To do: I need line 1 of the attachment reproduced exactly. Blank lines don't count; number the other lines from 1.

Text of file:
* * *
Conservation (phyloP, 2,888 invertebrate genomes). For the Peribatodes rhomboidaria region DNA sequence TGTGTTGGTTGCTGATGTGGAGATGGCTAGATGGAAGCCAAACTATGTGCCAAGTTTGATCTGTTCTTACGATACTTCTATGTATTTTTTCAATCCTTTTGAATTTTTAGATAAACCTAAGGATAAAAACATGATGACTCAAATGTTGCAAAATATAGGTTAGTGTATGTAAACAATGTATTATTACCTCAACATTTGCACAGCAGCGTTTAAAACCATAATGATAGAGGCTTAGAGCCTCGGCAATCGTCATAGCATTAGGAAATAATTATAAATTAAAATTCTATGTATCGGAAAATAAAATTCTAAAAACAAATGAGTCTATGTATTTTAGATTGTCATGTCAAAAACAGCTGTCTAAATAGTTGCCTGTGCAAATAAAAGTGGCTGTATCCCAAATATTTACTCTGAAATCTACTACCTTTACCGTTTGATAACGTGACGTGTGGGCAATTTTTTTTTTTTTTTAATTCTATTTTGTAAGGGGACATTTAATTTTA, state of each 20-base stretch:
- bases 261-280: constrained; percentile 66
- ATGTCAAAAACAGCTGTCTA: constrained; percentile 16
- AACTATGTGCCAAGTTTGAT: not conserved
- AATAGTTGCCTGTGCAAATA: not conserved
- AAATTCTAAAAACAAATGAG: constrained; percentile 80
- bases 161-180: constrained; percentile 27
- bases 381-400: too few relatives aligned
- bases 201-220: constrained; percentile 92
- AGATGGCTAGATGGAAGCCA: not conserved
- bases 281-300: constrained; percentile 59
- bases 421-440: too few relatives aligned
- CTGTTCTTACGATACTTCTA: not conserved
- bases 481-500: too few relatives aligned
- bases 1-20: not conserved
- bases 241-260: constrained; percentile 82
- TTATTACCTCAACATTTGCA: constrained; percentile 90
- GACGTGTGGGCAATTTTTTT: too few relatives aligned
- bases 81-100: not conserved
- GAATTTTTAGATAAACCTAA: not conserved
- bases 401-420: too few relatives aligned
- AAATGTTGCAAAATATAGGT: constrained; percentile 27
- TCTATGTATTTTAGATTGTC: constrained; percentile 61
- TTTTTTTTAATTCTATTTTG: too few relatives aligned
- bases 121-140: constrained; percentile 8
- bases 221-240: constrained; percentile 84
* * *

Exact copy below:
Conservation (phyloP, 2,888 invertebrate genomes). For the Peribatodes rhomboidaria region DNA sequence TGTGTTGGTTGCTGATGTGGAGATGGCTAGATGGAAGCCAAACTATGTGCCAAGTTTGATCTGTTCTTACGATACTTCTATGTATTTTTTCAATCCTTTTGAATTTTTAGATAAACCTAAGGATAAAAACATGATGACTCAAATGTTGCAAAATATAGGTTAGTGTATGTAAACAATGTATTATTACCTCAACATTTGCACAGCAGCGTTTAAAACCATAATGATAGAGGCTTAGAGCCTCGGCAATCGTCATAGCATTAGGAAATAATTATAAATTAAAATTCTATGTATCGGAAAATAAAATTCTAAAAACAAATGAGTCTATGTATTTTAGATTGTCATGTCAAAAACAGCTGTCTAAATAGTTGCCTGTGCAAATAAAAGTGGCTGTATCCCAAATATTTACTCTGAAATCTACTACCTTTACCGTTTGATAACGTGACGTGTGGGCAATTTTTTTTTTTTTTTAATTCTATTTTGTAAGGGGACATTTAATTTTA, state of each 20-base stretch: